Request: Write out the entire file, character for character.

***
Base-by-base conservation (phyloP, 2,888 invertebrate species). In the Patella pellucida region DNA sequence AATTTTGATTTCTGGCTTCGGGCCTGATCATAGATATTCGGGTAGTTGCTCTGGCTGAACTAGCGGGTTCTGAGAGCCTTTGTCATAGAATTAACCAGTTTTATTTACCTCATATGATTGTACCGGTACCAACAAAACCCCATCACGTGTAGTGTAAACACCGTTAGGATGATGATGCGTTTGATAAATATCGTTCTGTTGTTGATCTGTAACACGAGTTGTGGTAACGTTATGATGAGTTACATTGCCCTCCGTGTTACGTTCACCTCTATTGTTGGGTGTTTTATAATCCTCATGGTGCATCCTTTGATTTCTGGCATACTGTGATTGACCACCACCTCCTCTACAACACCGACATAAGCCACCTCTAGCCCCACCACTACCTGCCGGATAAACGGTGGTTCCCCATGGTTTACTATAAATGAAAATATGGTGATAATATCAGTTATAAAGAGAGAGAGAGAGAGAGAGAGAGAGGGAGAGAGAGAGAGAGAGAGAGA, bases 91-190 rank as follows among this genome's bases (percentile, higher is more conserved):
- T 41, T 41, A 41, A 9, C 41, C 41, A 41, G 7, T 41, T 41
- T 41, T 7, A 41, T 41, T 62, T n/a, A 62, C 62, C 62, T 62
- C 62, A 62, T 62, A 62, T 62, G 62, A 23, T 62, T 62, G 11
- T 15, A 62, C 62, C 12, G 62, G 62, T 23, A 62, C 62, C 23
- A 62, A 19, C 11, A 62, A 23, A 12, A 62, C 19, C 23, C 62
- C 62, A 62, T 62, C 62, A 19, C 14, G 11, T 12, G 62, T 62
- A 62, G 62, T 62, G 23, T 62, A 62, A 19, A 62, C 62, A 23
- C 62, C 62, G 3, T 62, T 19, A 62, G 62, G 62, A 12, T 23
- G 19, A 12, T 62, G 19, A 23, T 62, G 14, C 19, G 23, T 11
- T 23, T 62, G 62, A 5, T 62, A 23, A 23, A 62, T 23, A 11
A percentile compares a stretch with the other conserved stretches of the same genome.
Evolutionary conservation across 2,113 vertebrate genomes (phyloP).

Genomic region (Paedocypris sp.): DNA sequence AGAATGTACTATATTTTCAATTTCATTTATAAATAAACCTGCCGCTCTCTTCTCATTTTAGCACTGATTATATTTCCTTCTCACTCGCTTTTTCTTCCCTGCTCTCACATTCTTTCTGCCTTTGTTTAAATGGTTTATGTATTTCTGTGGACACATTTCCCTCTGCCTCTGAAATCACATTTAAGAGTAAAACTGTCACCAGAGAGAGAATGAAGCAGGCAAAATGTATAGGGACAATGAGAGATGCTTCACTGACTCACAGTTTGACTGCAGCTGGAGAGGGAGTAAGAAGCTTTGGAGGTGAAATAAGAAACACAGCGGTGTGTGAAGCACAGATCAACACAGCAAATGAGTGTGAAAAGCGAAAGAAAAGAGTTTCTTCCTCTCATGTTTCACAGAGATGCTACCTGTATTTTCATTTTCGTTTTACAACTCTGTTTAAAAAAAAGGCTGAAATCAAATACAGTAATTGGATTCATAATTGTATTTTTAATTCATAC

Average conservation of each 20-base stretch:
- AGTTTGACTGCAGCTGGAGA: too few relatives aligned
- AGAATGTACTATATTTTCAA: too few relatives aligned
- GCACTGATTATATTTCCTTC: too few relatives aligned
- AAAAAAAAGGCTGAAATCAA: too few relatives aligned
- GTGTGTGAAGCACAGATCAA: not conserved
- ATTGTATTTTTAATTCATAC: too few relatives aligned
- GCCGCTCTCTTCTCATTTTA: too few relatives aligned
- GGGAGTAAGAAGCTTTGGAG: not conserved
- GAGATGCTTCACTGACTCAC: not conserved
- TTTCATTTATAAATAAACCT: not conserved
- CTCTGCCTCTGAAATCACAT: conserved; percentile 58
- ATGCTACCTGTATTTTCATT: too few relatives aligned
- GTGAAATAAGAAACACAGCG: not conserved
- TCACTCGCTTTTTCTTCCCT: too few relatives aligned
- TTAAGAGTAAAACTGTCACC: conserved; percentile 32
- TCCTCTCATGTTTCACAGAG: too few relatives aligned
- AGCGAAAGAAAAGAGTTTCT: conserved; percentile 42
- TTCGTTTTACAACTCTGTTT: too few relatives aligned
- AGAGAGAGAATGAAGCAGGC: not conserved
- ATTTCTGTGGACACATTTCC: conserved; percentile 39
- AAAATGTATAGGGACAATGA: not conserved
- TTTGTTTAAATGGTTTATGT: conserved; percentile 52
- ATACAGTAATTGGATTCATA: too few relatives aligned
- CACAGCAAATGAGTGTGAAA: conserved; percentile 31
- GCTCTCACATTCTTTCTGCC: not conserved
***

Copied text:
Base-by-base conservation (phyloP, 2,888 invertebrate species). In the Patella pellucida region DNA sequence AATTTTGATTTCTGGCTTCGGGCCTGATCATAGATATTCGGGTAGTTGCTCTGGCTGAACTAGCGGGTTCTGAGAGCCTTTGTCATAGAATTAACCAGTTTTATTTACCTCATATGATTGTACCGGTACCAACAAAACCCCATCACGTGTAGTGTAAACACCGTTAGGATGATGATGCGTTTGATAAATATCGTTCTGTTGTTGATCTGTAACACGAGTTGTGGTAACGTTATGATGAGTTACATTGCCCTCCGTGTTACGTTCACCTCTATTGTTGGGTGTTTTATAATCCTCATGGTGCATCCTTTGATTTCTGGCATACTGTGATTGACCACCACCTCCTCTACAACACCGACATAAGCCACCTCTAGCCCCACCACTACCTGCCGGATAAACGGTGGTTCCCCATGGTTTACTATAAATGAAAATATGGTGATAATATCAGTTATAAAGAGAGAGAGAGAGAGAGAGAGAGAGGGAGAGAGAGAGAGAGAGAGAGA, bases 91-190 rank as follows among this genome's bases (percentile, higher is more conserved):
- T 41, T 41, A 41, A 9, C 41, C 41, A 41, G 7, T 41, T 41
- T 41, T 7, A 41, T 41, T 62, T n/a, A 62, C 62, C 62, T 62
- C 62, A 62, T 62, A 62, T 62, G 62, A 23, T 62, T 62, G 11
- T 15, A 62, C 62, C 12, G 62, G 62, T 23, A 62, C 62, C 23
- A 62, A 19, C 11, A 62, A 23, A 12, A 62, C 19, C 23, C 62
- C 62, A 62, T 62, C 62, A 19, C 14, G 11, T 12, G 62, T 62
- A 62, G 62, T 62, G 23, T 62, A 62, A 19, A 62, C 62, A 23
- C 62, C 62, G 3, T 62, T 19, A 62, G 62, G 62, A 12, T 23
- G 19, A 12, T 62, G 19, A 23, T 62, G 14, C 19, G 23, T 11
- T 23, T 62, G 62, A 5, T 62, A 23, A 23, A 62, T 23, A 11
A percentile compares a stretch with the other conserved stretches of the same genome.
Evolutionary conservation across 2,113 vertebrate genomes (phyloP).

Genomic region (Paedocypris sp.): DNA sequence AGAATGTACTATATTTTCAATTTCATTTATAAATAAACCTGCCGCTCTCTTCTCATTTTAGCACTGATTATATTTCCTTCTCACTCGCTTTTTCTTCCCTGCTCTCACATTCTTTCTGCCTTTGTTTAAATGGTTTATGTATTTCTGTGGACACATTTCCCTCTGCCTCTGAAATCACATTTAAGAGTAAAACTGTCACCAGAGAGAGAATGAAGCAGGCAAAATGTATAGGGACAATGAGAGATGCTTCACTGACTCACAGTTTGACTGCAGCTGGAGAGGGAGTAAGAAGCTTTGGAGGTGAAATAAGAAACACAGCGGTGTGTGAAGCACAGATCAACACAGCAAATGAGTGTGAAAAGCGAAAGAAAAGAGTTTCTTCCTCTCATGTTTCACAGAGATGCTACCTGTATTTTCATTTTCGTTTTACAACTCTGTTTAAAAAAAAGGCTGAAATCAAATACAGTAATTGGATTCATAATTGTATTTTTAATTCATAC

Average conservation of each 20-base stretch:
- AGTTTGACTGCAGCTGGAGA: too few relatives aligned
- AGAATGTACTATATTTTCAA: too few relatives aligned
- GCACTGATTATATTTCCTTC: too few relatives aligned
- AAAAAAAAGGCTGAAATCAA: too few relatives aligned
- GTGTGTGAAGCACAGATCAA: not conserved
- ATTGTATTTTTAATTCATAC: too few relatives aligned
- GCCGCTCTCTTCTCATTTTA: too few relatives aligned
- GGGAGTAAGAAGCTTTGGAG: not conserved
- GAGATGCTTCACTGACTCAC: not conserved
- TTTCATTTATAAATAAACCT: not conserved
- CTCTGCCTCTGAAATCACAT: conserved; percentile 58
- ATGCTACCTGTATTTTCATT: too few relatives aligned
- GTGAAATAAGAAACACAGCG: not conserved
- TCACTCGCTTTTTCTTCCCT: too few relatives aligned
- TTAAGAGTAAAACTGTCACC: conserved; percentile 32
- TCCTCTCATGTTTCACAGAG: too few relatives aligned
- AGCGAAAGAAAAGAGTTTCT: conserved; percentile 42
- TTCGTTTTACAACTCTGTTT: too few relatives aligned
- AGAGAGAGAATGAAGCAGGC: not conserved
- ATTTCTGTGGACACATTTCC: conserved; percentile 39
- AAAATGTATAGGGACAATGA: not conserved
- TTTGTTTAAATGGTTTATGT: conserved; percentile 52
- ATACAGTAATTGGATTCATA: too few relatives aligned
- CACAGCAAATGAGTGTGAAA: conserved; percentile 31
- GCTCTCACATTCTTTCTGCC: not conserved